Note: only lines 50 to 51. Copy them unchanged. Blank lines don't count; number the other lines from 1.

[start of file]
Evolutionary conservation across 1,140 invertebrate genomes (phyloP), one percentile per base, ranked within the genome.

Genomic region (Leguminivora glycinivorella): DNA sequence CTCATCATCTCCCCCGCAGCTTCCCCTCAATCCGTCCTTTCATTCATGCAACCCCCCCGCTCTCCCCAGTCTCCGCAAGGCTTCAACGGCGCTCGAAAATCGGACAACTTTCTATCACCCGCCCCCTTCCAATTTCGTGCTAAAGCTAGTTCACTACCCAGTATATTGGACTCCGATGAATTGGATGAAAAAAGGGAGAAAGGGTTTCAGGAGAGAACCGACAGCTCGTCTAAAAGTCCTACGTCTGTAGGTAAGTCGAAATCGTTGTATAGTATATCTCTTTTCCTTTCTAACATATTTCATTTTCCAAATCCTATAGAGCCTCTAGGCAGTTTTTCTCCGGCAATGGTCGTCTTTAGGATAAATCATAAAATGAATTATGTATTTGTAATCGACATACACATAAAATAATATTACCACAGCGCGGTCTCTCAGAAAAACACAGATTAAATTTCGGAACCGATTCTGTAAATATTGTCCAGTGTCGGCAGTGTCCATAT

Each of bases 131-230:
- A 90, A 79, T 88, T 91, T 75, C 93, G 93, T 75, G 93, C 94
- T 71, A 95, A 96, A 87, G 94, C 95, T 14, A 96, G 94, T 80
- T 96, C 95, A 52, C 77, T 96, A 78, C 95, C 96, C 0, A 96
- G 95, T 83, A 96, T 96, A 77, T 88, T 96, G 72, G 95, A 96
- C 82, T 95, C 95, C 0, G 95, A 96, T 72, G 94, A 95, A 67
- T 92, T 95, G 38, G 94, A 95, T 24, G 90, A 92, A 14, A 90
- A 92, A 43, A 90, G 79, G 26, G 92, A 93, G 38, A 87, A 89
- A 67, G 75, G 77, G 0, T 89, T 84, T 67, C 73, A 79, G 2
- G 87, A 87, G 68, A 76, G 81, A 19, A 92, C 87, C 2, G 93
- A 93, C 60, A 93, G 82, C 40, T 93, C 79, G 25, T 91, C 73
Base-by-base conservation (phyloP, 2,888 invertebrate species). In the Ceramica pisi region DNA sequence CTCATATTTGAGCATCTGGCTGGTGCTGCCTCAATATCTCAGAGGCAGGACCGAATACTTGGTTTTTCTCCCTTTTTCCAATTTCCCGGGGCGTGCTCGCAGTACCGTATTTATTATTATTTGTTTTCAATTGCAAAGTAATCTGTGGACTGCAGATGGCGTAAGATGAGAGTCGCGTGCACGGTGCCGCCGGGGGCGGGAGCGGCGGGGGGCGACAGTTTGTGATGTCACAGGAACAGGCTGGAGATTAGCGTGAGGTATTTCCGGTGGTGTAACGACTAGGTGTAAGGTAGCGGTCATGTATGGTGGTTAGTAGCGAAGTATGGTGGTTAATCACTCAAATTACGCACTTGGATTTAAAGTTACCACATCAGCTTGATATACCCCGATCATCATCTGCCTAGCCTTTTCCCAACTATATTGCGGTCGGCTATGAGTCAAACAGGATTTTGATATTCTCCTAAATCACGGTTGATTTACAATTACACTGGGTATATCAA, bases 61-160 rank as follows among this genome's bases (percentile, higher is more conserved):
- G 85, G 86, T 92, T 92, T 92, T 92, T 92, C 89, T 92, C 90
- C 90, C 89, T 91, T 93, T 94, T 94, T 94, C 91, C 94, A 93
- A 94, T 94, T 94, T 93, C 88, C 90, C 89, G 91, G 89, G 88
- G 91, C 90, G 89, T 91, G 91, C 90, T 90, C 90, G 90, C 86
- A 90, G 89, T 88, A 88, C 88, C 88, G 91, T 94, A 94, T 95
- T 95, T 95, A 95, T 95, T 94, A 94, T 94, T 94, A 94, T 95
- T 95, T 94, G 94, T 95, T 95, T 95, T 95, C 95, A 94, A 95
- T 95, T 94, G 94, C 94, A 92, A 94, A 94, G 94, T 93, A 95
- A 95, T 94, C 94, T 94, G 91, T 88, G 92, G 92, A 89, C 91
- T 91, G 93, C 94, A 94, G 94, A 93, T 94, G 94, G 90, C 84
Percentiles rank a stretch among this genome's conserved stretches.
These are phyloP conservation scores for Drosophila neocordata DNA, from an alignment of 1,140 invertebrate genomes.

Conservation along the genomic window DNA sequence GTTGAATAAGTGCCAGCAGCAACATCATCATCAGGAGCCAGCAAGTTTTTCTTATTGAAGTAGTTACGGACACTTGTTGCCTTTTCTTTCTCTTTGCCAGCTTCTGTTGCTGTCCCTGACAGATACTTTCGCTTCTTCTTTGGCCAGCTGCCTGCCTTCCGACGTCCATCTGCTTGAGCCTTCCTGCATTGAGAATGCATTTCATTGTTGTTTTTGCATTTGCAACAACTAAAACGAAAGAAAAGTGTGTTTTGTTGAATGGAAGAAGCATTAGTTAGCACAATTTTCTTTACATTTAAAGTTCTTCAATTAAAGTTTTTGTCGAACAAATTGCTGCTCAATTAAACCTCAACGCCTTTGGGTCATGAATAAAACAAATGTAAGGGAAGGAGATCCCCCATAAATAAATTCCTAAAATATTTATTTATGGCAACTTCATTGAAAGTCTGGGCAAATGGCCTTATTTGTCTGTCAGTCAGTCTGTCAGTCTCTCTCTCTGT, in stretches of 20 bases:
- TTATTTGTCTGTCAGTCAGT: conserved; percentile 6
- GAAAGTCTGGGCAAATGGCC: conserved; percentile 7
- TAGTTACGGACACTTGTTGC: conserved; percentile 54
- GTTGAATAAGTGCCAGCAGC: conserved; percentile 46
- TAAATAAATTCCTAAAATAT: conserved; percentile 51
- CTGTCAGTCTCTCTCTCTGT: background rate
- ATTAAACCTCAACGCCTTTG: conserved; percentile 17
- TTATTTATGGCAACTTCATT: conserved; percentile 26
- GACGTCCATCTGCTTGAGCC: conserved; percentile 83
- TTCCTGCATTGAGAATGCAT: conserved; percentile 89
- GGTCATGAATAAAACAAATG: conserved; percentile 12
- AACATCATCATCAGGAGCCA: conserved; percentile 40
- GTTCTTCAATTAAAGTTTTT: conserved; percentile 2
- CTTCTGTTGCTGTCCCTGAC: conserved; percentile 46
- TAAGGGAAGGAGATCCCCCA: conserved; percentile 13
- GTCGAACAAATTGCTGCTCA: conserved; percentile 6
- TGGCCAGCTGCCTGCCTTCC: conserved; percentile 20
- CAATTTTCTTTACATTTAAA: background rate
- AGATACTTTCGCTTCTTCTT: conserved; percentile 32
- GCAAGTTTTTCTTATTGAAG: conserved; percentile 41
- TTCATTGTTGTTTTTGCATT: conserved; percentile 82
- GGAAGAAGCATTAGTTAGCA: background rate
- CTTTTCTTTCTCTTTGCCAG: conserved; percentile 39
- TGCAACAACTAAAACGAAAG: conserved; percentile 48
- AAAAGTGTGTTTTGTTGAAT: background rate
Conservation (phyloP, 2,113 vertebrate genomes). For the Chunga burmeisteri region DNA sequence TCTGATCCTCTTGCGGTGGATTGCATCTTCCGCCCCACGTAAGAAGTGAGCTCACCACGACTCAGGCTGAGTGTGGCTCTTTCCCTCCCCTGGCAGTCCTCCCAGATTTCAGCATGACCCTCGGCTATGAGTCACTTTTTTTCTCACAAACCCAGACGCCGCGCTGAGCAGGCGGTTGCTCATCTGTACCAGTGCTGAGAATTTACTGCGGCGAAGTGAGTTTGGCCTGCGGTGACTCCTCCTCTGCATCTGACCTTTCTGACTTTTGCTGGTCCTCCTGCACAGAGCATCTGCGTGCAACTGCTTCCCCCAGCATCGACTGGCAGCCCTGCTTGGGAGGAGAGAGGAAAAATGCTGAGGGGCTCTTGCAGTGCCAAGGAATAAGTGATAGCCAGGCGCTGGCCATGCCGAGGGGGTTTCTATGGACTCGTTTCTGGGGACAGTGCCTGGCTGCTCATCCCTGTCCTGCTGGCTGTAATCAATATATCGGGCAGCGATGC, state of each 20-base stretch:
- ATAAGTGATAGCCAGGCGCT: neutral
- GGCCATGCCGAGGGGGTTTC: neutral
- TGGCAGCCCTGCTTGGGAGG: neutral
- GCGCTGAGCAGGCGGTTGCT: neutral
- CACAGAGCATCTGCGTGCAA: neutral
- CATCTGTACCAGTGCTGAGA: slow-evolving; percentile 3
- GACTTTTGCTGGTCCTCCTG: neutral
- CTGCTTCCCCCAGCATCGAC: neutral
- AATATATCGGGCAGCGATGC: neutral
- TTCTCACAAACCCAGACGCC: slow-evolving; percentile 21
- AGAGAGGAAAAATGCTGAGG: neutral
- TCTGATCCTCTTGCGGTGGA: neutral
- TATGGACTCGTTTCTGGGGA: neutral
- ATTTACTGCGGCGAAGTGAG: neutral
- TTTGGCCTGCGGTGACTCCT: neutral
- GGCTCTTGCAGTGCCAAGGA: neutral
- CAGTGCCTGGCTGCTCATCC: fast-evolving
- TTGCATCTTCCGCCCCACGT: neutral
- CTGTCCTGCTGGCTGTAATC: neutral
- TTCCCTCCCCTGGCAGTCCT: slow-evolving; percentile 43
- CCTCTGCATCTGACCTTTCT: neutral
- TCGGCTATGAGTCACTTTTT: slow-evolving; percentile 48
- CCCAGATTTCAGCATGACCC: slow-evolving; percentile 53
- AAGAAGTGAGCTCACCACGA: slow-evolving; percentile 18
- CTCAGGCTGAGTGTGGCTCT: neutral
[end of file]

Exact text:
- CTTTTCTTTCTCTTTGCCAG: conserved; percentile 39
- TGCAACAACTAAAACGAAAG: conserved; percentile 48